He is relaxed and at ease. His smile is broad, continuous and sincere.
There is a perceptible zip and zing in his voice, and he seems years younger.He looks a lot like John Pingree, the former general manager of the Utah Transit Authority. He even lives in Pingree's French Provincial estate on Harvard Avenue and wears Pingree's clothes.
But who is this dapper gentleman strolling around the backyard, pausing to watch Red Butte Creek babble along on its westward journey, check the craftsmanship on the garage he's building or pat his loyal dog gently on the head?
Surely this contented man of leisure cannot be the beleaguered, stressed-out, tight-lipped John Pingree who was forced to step down as the transit agency's boss last spring?
Yep, it's really him.
"I run into people now who don't know who I am, and that is wonderful," said the 58-year-old Pingree, who spent 20 years at UTA's helm. "I'm nothing. I'm nobody now - just kind of an old has-been."
Pingree does not utter those words with remorse, as might a former athlete whose moment of fame has expired, but with childlike glee. For the first time in his life, he is truly free.
"It was difficult to leave, but I left with no regrets," said Pingree, fired last May by a UTA board consumed for months by a political struggle over the agency's leadership. "I carry no ill will for (board members). I'm not mad."
The forced departure from an agency he built into prominence may have hurt Pingree's pride but not his wallet. He left with a severance package worth nearly $300,000.
With money in the bank, Pingree spent the past 11 months doing things he's always wanted to do. He appointed himself lead contractor on the construction of his garage, took on a few consulting projects and spent more time with his wife and their five adult children. He had more time to enjoy the final year of his mother's life. She died recently at 94.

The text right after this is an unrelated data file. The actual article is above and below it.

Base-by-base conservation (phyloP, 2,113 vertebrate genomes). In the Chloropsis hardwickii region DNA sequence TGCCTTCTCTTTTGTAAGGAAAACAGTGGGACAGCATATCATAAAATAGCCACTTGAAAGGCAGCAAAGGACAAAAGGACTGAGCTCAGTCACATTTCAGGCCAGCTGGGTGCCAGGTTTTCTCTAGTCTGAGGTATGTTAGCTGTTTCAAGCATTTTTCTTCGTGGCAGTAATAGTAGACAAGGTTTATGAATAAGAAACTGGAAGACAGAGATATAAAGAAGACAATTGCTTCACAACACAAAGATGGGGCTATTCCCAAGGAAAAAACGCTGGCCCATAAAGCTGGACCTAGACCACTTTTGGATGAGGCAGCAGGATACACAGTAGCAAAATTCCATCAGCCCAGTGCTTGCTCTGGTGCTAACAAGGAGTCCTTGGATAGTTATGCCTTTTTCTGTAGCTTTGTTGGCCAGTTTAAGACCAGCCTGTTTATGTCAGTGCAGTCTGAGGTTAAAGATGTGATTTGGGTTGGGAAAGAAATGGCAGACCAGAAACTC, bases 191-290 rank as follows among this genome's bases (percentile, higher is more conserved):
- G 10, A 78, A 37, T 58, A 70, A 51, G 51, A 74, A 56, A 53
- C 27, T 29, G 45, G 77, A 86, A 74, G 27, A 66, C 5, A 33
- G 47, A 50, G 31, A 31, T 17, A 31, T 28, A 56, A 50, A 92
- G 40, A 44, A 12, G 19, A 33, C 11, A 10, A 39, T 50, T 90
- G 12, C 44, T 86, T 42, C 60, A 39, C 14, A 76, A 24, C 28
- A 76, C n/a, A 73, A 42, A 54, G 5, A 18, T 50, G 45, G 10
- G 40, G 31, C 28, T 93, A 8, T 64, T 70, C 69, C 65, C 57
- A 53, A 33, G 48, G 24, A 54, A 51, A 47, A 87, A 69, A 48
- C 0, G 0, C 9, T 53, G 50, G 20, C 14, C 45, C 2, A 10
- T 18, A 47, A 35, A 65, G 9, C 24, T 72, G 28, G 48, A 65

Now, Pingree is preparing for a new adventure. In late June, he and his wife will leave for Mexico City where he will serve a three-year stint as a mission president for The Church of Jesus Christ of Latter-day Saints.
Talk about a city that could use some help in the transit department: Mexico City has both bus and light-rail mass-transit systems but is years behind in keeping up with the demand. Won't Pingree be tempted to offer some advice?
"I'll go down and introduce myself," he allowed. "I would like to negotiate a discount. We'll have 600 (missionaries) dedicated to using public transit in three missions."
That's Pingree, always trying to get the most for his money. That's what made him - and UTA - so successful for so long.
When Pingree took over the transit agency in 1977, it served three counties with 350 buses, woefully inadequate facilities and an annual budget of $11 million. When he left, it was a six-county system with 550 buses, a $60 million annual budget and $45 million in reserves to fund light-rail mass transit.
"He did an outstanding job of giving the taxpayers a phenomenal amount of service for the resources provided," said Bill Barnes, a former UTA spokesman and lobbyist, and staunch Pingree supporter.
Pingree did it all with only a one-quarter-cent sales-tax subsidy from the areas served by the transit district. That is rare in America today. Most metropolitan transit districts receive between a half-cent and a full cent on every dollar spent within the district. UTA recognizes it needs an increase in public financial support if it is to pursue its many ambitious plans, including the expansion of light rail and a Provo-to-Ogden commuter train service.
"I give John credit for taking UTA from a nondescript little transit thing and putting us on the map. He transformed UTA," said Jim Clark, UTA board chairman and Pingree advocate. "It was obviously his management expertise and his ability.